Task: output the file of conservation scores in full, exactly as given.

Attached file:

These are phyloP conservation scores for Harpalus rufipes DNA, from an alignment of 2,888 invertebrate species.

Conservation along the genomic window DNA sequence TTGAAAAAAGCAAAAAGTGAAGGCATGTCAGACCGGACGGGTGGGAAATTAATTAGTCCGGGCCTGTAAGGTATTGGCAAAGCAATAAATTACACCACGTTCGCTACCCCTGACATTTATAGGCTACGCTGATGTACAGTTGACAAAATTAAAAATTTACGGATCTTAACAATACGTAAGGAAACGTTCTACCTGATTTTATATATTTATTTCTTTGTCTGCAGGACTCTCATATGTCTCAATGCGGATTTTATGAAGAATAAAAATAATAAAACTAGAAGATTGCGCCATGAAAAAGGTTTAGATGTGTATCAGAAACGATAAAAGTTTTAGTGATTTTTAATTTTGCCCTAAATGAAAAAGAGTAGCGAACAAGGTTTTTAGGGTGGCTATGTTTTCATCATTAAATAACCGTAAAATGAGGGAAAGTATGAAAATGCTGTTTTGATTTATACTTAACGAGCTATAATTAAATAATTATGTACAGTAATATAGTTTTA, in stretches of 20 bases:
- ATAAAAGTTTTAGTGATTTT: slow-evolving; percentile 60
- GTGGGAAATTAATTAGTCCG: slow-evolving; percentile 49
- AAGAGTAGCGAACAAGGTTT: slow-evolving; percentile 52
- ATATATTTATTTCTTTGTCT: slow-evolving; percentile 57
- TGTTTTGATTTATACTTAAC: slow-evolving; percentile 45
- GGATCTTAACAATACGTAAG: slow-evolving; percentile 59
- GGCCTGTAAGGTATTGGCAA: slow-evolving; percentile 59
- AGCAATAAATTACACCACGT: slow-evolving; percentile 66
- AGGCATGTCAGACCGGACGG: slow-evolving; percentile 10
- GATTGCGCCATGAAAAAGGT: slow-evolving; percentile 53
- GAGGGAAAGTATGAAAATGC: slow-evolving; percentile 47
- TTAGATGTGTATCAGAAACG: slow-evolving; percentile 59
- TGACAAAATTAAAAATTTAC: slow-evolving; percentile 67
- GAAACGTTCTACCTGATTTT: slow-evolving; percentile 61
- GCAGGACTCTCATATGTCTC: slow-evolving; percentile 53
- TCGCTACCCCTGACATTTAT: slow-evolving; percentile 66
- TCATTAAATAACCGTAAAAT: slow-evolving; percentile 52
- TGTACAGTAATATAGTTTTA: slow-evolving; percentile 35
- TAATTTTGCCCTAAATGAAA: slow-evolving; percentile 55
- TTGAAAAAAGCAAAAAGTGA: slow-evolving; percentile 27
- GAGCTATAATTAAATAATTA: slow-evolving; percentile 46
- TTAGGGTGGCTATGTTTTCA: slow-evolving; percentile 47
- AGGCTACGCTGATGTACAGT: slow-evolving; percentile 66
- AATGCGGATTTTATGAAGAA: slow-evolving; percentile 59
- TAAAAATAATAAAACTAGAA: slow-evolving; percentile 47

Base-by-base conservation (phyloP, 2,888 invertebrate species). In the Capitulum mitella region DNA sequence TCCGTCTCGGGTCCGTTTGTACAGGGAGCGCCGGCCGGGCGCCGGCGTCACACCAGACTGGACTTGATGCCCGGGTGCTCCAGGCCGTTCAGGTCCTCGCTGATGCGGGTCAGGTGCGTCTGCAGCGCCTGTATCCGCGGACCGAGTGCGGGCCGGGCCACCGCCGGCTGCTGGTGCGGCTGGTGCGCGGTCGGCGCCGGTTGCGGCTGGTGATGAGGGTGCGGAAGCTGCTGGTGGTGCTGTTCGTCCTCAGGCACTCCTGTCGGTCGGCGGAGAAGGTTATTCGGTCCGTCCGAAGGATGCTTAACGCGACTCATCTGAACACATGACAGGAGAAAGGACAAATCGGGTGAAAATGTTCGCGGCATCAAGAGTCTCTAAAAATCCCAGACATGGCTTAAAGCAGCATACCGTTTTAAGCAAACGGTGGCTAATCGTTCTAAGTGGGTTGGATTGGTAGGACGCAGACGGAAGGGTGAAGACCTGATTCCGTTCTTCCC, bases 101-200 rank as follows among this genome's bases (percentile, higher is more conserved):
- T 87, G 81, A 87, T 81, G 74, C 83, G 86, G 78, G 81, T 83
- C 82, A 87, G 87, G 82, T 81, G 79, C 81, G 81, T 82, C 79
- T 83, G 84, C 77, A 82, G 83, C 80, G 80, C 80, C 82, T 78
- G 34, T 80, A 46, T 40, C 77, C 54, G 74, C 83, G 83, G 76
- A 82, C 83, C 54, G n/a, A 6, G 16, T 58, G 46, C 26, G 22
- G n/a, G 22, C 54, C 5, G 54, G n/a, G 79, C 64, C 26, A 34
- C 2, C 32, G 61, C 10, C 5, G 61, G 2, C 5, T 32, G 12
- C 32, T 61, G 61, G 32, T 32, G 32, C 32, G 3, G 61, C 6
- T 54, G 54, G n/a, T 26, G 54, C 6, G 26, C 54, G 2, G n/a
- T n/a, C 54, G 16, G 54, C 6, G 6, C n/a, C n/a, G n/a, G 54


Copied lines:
These are phyloP conservation scores for Harpalus rufipes DNA, from an alignment of 2,888 invertebrate species.

Conservation along the genomic window DNA sequence TTGAAAAAAGCAAAAAGTGAAGGCATGTCAGACCGGACGGGTGGGAAATTAATTAGTCCGGGCCTGTAAGGTATTGGCAAAGCAATAAATTACACCACGTTCGCTACCCCTGACATTTATAGGCTACGCTGATGTACAGTTGACAAAATTAAAAATTTACGGATCTTAACAATACGTAAGGAAACGTTCTACCTGATTTTATATATTTATTTCTTTGTCTGCAGGACTCTCATATGTCTCAATGCGGATTTTATGAAGAATAAAAATAATAAAACTAGAAGATTGCGCCATGAAAAAGGTTTAGATGTGTATCAGAAACGATAAAAGTTTTAGTGATTTTTAATTTTGCCCTAAATGAAAAAGAGTAGCGAACAAGGTTTTTAGGGTGGCTATGTTTTCATCATTAAATAACCGTAAAATGAGGGAAAGTATGAAAATGCTGTTTTGATTTATACTTAACGAGCTATAATTAAATAATTATGTACAGTAATATAGTTTTA, in stretches of 20 bases:
- ATAAAAGTTTTAGTGATTTT: slow-evolving; percentile 60
- GTGGGAAATTAATTAGTCCG: slow-evolving; percentile 49
- AAGAGTAGCGAACAAGGTTT: slow-evolving; percentile 52
- ATATATTTATTTCTTTGTCT: slow-evolving; percentile 57
- TGTTTTGATTTATACTTAAC: slow-evolving; percentile 45
- GGATCTTAACAATACGTAAG: slow-evolving; percentile 59
- GGCCTGTAAGGTATTGGCAA: slow-evolving; percentile 59
- AGCAATAAATTACACCACGT: slow-evolving; percentile 66
- AGGCATGTCAGACCGGACGG: slow-evolving; percentile 10
- GATTGCGCCATGAAAAAGGT: slow-evolving; percentile 53
- GAGGGAAAGTATGAAAATGC: slow-evolving; percentile 47
- TTAGATGTGTATCAGAAACG: slow-evolving; percentile 59
- TGACAAAATTAAAAATTTAC: slow-evolving; percentile 67
- GAAACGTTCTACCTGATTTT: slow-evolving; percentile 61
- GCAGGACTCTCATATGTCTC: slow-evolving; percentile 53
- TCGCTACCCCTGACATTTAT: slow-evolving; percentile 66
- TCATTAAATAACCGTAAAAT: slow-evolving; percentile 52
- TGTACAGTAATATAGTTTTA: slow-evolving; percentile 35
- TAATTTTGCCCTAAATGAAA: slow-evolving; percentile 55
- TTGAAAAAAGCAAAAAGTGA: slow-evolving; percentile 27
- GAGCTATAATTAAATAATTA: slow-evolving; percentile 46
- TTAGGGTGGCTATGTTTTCA: slow-evolving; percentile 47
- AGGCTACGCTGATGTACAGT: slow-evolving; percentile 66
- AATGCGGATTTTATGAAGAA: slow-evolving; percentile 59
- TAAAAATAATAAAACTAGAA: slow-evolving; percentile 47

Base-by-base conservation (phyloP, 2,888 invertebrate species). In the Capitulum mitella region DNA sequence TCCGTCTCGGGTCCGTTTGTACAGGGAGCGCCGGCCGGGCGCCGGCGTCACACCAGACTGGACTTGATGCCCGGGTGCTCCAGGCCGTTCAGGTCCTCGCTGATGCGGGTCAGGTGCGTCTGCAGCGCCTGTATCCGCGGACCGAGTGCGGGCCGGGCCACCGCCGGCTGCTGGTGCGGCTGGTGCGCGGTCGGCGCCGGTTGCGGCTGGTGATGAGGGTGCGGAAGCTGCTGGTGGTGCTGTTCGTCCTCAGGCACTCCTGTCGGTCGGCGGAGAAGGTTATTCGGTCCGTCCGAAGGATGCTTAACGCGACTCATCTGAACACATGACAGGAGAAAGGACAAATCGGGTGAAAATGTTCGCGGCATCAAGAGTCTCTAAAAATCCCAGACATGGCTTAAAGCAGCATACCGTTTTAAGCAAACGGTGGCTAATCGTTCTAAGTGGGTTGGATTGGTAGGACGCAGACGGAAGGGTGAAGACCTGATTCCGTTCTTCCC, bases 101-200 rank as follows among this genome's bases (percentile, higher is more conserved):
- T 87, G 81, A 87, T 81, G 74, C 83, G 86, G 78, G 81, T 83
- C 82, A 87, G 87, G 82, T 81, G 79, C 81, G 81, T 82, C 79
- T 83, G 84, C 77, A 82, G 83, C 80, G 80, C 80, C 82, T 78
- G 34, T 80, A 46, T 40, C 77, C 54, G 74, C 83, G 83, G 76
- A 82, C 83, C 54, G n/a, A 6, G 16, T 58, G 46, C 26, G 22
- G n/a, G 22, C 54, C 5, G 54, G n/a, G 79, C 64, C 26, A 34
- C 2, C 32, G 61, C 10, C 5, G 61, G 2, C 5, T 32, G 12
- C 32, T 61, G 61, G 32, T 32, G 32, C 32, G 3, G 61, C 6
- T 54, G 54, G n/a, T 26, G 54, C 6, G 26, C 54, G 2, G n/a
- T n/a, C 54, G 16, G 54, C 6, G 6, C n/a, C n/a, G n/a, G 54